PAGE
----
A gatekeeper device, the Cisco Multimedia Conference Manager (MCM), provides call admission control for distributed call-processing systems. In a distributed system, each site contains its own call-processing capability. For example, Figure 7-3 shows two sites, each with its own Cisco CallManager, connected by an IP WAN link. A gatekeeper provides call admission control over the IP WAN link in this example.

In addition to call admission control, gatekeepers can also perform E.164 address resolution to route calls between sites. For example, in Figure 7-3, the extension range for one Cisco CallManager specifies 1XXX and 2XXX for the other. Both register with the gatekeeper for call admission control. Each Cisco CallManager incorporates an appropriate entry in its respective dial plan route pattern configuration that points the other Cisco CallManager extension number range to the gatekeeper. In practice, when user 1001 dials user 2002, Cisco CallManager 1XXX sends 2002 to the gatekeeper for address resolution. If the call satisfies the call admission control criteria, the gatekeeper returns the IP address of Cisco CallManager 2XXX to Cisco CallManager 1XXX. Using the IP address of Cisco CallManager 2XXX, Cisco CallManager 1XXX can then complete the call to directory number 2002.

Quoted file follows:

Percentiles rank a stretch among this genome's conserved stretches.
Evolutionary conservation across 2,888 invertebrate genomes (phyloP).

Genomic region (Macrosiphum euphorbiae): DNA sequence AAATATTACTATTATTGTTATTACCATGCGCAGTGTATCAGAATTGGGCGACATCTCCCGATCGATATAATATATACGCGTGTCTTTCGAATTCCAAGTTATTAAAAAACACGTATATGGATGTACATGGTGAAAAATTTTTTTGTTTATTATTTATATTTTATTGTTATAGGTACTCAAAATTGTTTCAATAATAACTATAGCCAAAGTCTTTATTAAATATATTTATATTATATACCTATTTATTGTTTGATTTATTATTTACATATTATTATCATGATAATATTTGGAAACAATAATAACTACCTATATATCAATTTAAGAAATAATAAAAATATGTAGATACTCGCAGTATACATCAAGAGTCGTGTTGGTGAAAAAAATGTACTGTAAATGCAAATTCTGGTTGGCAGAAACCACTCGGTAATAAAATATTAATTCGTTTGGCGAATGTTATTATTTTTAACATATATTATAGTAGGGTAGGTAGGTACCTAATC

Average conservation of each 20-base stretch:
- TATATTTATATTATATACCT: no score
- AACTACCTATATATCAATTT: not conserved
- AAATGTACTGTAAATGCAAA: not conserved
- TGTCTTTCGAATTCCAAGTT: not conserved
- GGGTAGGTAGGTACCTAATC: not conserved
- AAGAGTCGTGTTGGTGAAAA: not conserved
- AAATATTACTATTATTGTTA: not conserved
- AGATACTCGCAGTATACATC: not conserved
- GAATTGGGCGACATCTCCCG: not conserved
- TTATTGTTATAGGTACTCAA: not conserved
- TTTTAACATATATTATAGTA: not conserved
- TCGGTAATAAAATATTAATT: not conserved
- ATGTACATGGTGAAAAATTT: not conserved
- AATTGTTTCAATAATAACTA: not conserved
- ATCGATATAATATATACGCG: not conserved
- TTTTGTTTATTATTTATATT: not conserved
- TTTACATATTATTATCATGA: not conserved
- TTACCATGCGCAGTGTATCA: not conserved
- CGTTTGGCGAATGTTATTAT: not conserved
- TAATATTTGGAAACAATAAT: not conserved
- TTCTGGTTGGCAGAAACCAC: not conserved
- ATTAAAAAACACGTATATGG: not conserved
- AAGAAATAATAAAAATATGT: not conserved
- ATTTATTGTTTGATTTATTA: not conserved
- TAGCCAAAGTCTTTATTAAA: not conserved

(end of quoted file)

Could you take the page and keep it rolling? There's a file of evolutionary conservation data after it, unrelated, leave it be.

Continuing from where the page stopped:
Figure 7-3 Call Admission Control Using a Gatekeeper in a Distributed System

If the IP WAN is not available in this scenario, the call cannot go through as dialed. To simplify the dial plan and also provide fallback to the PSTN, use 10-digit dialing (or adhere to the national dial plan). For example, under the North American Numbering Plan (NANP), a route pattern of XXXXXXXXXX would direct calls to the gatekeeper for address resolution. If the gatekeeper does not allow the call to go over the WAN, Cisco CallManager can add the prefix 91 to the dialed digits to reroute the call through the PSTN.

Refer to the Cisco IP Telephony Network Design Guide for more detailed information about gatekeeper configuration, dial plan considerations when using a gatekeeper, and gatekeeper interaction with Cisco CallManager.